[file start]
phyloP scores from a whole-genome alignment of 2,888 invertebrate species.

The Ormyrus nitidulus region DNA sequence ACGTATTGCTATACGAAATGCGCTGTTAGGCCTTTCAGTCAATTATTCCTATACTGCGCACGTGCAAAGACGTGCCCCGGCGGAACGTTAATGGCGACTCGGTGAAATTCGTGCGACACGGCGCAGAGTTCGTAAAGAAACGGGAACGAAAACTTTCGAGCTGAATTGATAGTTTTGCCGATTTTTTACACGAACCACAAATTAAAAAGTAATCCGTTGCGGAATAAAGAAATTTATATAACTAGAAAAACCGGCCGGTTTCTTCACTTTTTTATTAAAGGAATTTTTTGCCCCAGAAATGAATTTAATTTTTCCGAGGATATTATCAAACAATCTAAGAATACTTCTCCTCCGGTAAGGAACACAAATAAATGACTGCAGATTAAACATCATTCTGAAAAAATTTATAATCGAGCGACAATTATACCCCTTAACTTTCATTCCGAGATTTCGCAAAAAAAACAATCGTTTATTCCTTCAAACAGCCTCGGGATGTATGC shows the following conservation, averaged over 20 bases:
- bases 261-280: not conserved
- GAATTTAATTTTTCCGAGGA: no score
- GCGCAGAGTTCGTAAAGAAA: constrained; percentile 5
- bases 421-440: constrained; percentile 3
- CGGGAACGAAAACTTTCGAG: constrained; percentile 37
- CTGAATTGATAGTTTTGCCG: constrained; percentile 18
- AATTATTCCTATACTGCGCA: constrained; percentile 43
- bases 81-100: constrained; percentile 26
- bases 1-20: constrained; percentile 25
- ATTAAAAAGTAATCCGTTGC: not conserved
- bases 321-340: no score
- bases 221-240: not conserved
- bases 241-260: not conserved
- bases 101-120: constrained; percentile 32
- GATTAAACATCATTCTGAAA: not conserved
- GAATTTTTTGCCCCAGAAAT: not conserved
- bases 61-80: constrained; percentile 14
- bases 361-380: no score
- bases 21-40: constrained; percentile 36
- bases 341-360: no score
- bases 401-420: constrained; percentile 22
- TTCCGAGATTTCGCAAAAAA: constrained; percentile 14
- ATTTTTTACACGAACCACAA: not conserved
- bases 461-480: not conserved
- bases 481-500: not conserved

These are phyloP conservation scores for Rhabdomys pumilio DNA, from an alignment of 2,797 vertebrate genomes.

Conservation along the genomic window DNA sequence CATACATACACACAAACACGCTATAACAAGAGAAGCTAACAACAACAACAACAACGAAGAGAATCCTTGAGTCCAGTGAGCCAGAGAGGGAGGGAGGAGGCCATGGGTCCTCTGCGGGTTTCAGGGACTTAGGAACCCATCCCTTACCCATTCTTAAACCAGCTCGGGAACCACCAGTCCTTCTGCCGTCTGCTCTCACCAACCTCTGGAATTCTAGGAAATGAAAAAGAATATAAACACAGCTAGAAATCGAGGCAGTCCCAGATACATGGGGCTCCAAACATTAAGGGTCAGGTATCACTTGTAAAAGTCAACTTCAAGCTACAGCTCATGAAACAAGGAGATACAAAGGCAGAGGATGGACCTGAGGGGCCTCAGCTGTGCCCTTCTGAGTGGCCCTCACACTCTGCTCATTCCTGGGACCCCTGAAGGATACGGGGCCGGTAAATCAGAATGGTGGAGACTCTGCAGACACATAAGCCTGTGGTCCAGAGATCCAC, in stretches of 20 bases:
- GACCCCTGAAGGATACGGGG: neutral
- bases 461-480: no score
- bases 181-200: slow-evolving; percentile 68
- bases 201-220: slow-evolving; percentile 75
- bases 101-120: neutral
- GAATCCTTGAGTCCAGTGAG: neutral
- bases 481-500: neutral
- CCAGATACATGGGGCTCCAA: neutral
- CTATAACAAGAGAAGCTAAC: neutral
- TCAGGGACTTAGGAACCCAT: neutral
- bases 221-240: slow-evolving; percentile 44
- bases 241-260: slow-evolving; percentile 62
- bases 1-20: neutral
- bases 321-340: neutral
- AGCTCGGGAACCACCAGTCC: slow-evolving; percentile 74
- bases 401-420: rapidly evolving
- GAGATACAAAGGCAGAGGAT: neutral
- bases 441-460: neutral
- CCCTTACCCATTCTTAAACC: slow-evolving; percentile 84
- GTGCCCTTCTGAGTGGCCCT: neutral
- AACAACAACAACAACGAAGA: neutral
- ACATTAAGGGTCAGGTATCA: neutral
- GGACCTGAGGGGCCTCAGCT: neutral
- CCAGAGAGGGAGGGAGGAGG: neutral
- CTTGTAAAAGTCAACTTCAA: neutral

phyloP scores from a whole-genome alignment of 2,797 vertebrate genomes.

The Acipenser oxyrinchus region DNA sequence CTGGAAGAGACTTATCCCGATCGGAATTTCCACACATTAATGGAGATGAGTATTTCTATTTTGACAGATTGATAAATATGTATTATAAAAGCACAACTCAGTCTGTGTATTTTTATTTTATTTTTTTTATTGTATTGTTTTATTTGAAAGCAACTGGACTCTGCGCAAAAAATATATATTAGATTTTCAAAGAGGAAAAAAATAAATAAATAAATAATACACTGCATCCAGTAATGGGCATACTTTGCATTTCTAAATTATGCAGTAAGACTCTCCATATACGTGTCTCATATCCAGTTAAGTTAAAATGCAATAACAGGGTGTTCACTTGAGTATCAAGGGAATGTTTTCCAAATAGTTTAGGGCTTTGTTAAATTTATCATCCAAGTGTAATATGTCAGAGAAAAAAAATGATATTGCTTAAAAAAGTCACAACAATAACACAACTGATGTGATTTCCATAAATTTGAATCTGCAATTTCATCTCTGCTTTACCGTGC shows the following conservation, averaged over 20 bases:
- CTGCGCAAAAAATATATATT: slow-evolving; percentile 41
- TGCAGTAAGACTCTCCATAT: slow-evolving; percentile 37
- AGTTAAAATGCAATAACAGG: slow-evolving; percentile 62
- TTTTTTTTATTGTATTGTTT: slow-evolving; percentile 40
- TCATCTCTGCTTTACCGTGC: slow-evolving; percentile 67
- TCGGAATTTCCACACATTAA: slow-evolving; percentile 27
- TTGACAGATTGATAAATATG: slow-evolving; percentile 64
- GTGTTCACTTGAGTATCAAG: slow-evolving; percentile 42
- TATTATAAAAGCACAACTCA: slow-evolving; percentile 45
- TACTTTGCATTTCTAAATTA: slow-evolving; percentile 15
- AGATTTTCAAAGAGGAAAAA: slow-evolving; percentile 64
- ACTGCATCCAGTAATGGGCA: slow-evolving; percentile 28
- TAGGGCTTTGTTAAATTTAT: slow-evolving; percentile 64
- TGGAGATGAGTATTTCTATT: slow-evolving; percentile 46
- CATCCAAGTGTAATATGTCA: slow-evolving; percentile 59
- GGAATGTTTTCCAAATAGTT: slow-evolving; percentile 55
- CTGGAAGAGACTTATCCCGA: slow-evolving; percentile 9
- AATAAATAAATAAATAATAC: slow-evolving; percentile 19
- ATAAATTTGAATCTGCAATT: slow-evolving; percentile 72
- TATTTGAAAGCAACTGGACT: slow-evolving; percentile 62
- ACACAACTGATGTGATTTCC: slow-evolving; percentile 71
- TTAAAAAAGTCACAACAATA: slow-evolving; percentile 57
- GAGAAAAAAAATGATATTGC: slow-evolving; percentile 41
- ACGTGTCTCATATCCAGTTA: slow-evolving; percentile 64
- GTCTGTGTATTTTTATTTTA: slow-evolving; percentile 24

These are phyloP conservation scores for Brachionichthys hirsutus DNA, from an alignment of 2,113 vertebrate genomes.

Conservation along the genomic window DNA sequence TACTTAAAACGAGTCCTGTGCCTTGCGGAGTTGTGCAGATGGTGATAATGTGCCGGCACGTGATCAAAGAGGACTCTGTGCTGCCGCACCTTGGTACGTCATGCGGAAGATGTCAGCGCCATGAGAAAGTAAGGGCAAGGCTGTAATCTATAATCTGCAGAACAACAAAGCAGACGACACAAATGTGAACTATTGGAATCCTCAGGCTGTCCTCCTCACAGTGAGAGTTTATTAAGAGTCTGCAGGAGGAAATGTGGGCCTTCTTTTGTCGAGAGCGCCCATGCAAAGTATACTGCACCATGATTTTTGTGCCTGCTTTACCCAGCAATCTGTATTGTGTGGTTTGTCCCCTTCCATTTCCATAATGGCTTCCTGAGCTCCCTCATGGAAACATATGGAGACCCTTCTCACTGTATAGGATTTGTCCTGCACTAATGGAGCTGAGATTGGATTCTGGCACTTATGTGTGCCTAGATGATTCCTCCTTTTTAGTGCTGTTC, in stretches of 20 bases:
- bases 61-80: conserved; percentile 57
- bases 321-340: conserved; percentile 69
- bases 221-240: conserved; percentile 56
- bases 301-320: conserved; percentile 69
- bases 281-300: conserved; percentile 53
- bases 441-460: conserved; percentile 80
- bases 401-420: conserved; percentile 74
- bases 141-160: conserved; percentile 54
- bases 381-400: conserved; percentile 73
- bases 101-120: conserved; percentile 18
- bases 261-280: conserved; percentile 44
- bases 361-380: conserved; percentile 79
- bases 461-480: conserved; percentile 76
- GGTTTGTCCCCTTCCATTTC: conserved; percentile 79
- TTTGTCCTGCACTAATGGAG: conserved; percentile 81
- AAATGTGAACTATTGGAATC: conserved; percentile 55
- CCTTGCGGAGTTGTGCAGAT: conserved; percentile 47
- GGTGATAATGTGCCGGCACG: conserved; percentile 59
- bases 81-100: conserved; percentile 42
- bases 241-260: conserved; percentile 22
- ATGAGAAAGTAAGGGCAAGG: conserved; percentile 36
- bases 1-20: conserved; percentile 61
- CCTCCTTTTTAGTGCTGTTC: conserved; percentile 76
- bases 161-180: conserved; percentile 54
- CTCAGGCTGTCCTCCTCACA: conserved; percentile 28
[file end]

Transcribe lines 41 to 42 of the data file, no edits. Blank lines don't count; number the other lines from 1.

- bases 241-260: slow-evolving; percentile 62
- bases 1-20: neutral